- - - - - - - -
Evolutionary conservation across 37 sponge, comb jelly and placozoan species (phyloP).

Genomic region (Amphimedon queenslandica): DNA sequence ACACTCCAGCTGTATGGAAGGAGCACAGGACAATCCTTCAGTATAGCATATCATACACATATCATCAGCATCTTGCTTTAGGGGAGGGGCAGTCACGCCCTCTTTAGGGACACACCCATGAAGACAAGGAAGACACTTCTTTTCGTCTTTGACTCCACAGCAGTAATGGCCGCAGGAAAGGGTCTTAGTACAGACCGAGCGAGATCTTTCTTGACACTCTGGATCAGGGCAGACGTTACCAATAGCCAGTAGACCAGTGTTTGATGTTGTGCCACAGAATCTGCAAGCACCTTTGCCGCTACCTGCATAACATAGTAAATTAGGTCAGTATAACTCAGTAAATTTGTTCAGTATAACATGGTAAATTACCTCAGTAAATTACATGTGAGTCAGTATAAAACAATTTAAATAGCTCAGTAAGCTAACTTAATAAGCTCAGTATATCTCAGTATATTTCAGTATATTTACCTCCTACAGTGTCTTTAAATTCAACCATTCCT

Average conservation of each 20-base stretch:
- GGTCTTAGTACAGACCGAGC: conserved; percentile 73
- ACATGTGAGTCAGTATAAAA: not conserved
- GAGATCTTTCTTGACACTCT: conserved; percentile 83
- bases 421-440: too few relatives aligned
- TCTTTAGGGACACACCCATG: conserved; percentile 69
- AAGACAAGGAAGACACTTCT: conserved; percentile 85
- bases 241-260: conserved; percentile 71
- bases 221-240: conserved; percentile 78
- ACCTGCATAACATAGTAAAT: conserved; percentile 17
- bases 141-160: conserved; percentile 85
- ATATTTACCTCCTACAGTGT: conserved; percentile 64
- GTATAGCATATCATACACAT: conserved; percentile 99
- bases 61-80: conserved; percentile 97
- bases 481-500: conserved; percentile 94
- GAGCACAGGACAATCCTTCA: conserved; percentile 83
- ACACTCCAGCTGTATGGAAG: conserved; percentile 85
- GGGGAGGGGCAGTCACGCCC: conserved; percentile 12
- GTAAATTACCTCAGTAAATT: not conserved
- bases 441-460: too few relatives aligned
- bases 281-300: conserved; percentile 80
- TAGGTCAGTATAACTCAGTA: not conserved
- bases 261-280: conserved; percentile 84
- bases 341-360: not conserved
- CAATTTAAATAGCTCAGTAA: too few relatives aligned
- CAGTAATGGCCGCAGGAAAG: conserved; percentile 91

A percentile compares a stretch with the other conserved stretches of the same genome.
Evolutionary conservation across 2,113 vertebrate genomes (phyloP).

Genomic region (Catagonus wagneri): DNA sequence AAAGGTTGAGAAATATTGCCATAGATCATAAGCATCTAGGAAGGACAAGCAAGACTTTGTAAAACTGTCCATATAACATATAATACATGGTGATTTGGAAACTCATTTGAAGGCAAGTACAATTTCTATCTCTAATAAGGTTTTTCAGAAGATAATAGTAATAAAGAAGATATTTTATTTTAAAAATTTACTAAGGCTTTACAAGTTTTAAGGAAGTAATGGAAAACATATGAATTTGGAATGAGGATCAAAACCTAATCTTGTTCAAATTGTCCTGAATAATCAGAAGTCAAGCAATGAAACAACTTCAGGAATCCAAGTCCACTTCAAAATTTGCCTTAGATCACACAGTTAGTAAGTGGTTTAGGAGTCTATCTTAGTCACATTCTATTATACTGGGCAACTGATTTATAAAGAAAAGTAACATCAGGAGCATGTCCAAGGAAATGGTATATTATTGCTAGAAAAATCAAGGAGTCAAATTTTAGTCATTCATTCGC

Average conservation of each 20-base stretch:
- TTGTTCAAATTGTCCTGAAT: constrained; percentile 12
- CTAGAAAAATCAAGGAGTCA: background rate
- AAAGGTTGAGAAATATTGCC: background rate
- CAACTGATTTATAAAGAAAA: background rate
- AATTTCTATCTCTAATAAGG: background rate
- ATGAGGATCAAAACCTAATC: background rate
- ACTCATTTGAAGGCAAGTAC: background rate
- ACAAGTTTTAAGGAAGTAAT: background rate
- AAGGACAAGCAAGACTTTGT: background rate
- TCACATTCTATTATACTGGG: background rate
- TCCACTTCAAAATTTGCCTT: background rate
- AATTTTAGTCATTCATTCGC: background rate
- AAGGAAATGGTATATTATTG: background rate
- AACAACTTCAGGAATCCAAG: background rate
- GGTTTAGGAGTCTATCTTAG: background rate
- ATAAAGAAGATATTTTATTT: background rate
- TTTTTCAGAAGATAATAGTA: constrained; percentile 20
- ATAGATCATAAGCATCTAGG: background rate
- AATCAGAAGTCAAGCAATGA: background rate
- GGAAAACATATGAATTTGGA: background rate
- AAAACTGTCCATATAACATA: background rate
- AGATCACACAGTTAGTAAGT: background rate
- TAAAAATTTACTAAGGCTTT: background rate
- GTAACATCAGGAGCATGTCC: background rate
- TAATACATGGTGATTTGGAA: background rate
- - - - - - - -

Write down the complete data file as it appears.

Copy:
Evolutionary conservation across 37 sponge, comb jelly and placozoan species (phyloP).

Genomic region (Amphimedon queenslandica): DNA sequence ACACTCCAGCTGTATGGAAGGAGCACAGGACAATCCTTCAGTATAGCATATCATACACATATCATCAGCATCTTGCTTTAGGGGAGGGGCAGTCACGCCCTCTTTAGGGACACACCCATGAAGACAAGGAAGACACTTCTTTTCGTCTTTGACTCCACAGCAGTAATGGCCGCAGGAAAGGGTCTTAGTACAGACCGAGCGAGATCTTTCTTGACACTCTGGATCAGGGCAGACGTTACCAATAGCCAGTAGACCAGTGTTTGATGTTGTGCCACAGAATCTGCAAGCACCTTTGCCGCTACCTGCATAACATAGTAAATTAGGTCAGTATAACTCAGTAAATTTGTTCAGTATAACATGGTAAATTACCTCAGTAAATTACATGTGAGTCAGTATAAAACAATTTAAATAGCTCAGTAAGCTAACTTAATAAGCTCAGTATATCTCAGTATATTTCAGTATATTTACCTCCTACAGTGTCTTTAAATTCAACCATTCCT

Average conservation of each 20-base stretch:
- GGTCTTAGTACAGACCGAGC: conserved; percentile 73
- ACATGTGAGTCAGTATAAAA: not conserved
- GAGATCTTTCTTGACACTCT: conserved; percentile 83
- bases 421-440: too few relatives aligned
- TCTTTAGGGACACACCCATG: conserved; percentile 69
- AAGACAAGGAAGACACTTCT: conserved; percentile 85
- bases 241-260: conserved; percentile 71
- bases 221-240: conserved; percentile 78
- ACCTGCATAACATAGTAAAT: conserved; percentile 17
- bases 141-160: conserved; percentile 85
- ATATTTACCTCCTACAGTGT: conserved; percentile 64
- GTATAGCATATCATACACAT: conserved; percentile 99
- bases 61-80: conserved; percentile 97
- bases 481-500: conserved; percentile 94
- GAGCACAGGACAATCCTTCA: conserved; percentile 83
- ACACTCCAGCTGTATGGAAG: conserved; percentile 85
- GGGGAGGGGCAGTCACGCCC: conserved; percentile 12
- GTAAATTACCTCAGTAAATT: not conserved
- bases 441-460: too few relatives aligned
- bases 281-300: conserved; percentile 80
- TAGGTCAGTATAACTCAGTA: not conserved
- bases 261-280: conserved; percentile 84
- bases 341-360: not conserved
- CAATTTAAATAGCTCAGTAA: too few relatives aligned
- CAGTAATGGCCGCAGGAAAG: conserved; percentile 91

A percentile compares a stretch with the other conserved stretches of the same genome.
Evolutionary conservation across 2,113 vertebrate genomes (phyloP).

Genomic region (Catagonus wagneri): DNA sequence AAAGGTTGAGAAATATTGCCATAGATCATAAGCATCTAGGAAGGACAAGCAAGACTTTGTAAAACTGTCCATATAACATATAATACATGGTGATTTGGAAACTCATTTGAAGGCAAGTACAATTTCTATCTCTAATAAGGTTTTTCAGAAGATAATAGTAATAAAGAAGATATTTTATTTTAAAAATTTACTAAGGCTTTACAAGTTTTAAGGAAGTAATGGAAAACATATGAATTTGGAATGAGGATCAAAACCTAATCTTGTTCAAATTGTCCTGAATAATCAGAAGTCAAGCAATGAAACAACTTCAGGAATCCAAGTCCACTTCAAAATTTGCCTTAGATCACACAGTTAGTAAGTGGTTTAGGAGTCTATCTTAGTCACATTCTATTATACTGGGCAACTGATTTATAAAGAAAAGTAACATCAGGAGCATGTCCAAGGAAATGGTATATTATTGCTAGAAAAATCAAGGAGTCAAATTTTAGTCATTCATTCGC

Average conservation of each 20-base stretch:
- TTGTTCAAATTGTCCTGAAT: constrained; percentile 12
- CTAGAAAAATCAAGGAGTCA: background rate
- AAAGGTTGAGAAATATTGCC: background rate
- CAACTGATTTATAAAGAAAA: background rate
- AATTTCTATCTCTAATAAGG: background rate
- ATGAGGATCAAAACCTAATC: background rate
- ACTCATTTGAAGGCAAGTAC: background rate
- ACAAGTTTTAAGGAAGTAAT: background rate
- AAGGACAAGCAAGACTTTGT: background rate
- TCACATTCTATTATACTGGG: background rate
- TCCACTTCAAAATTTGCCTT: background rate
- AATTTTAGTCATTCATTCGC: background rate
- AAGGAAATGGTATATTATTG: background rate
- AACAACTTCAGGAATCCAAG: background rate
- GGTTTAGGAGTCTATCTTAG: background rate
- ATAAAGAAGATATTTTATTT: background rate
- TTTTTCAGAAGATAATAGTA: constrained; percentile 20
- ATAGATCATAAGCATCTAGG: background rate
- AATCAGAAGTCAAGCAATGA: background rate
- GGAAAACATATGAATTTGGA: background rate
- AAAACTGTCCATATAACATA: background rate
- AGATCACACAGTTAGTAAGT: background rate
- TAAAAATTTACTAAGGCTTT: background rate
- GTAACATCAGGAGCATGTCC: background rate
- TAATACATGGTGATTTGGAA: background rate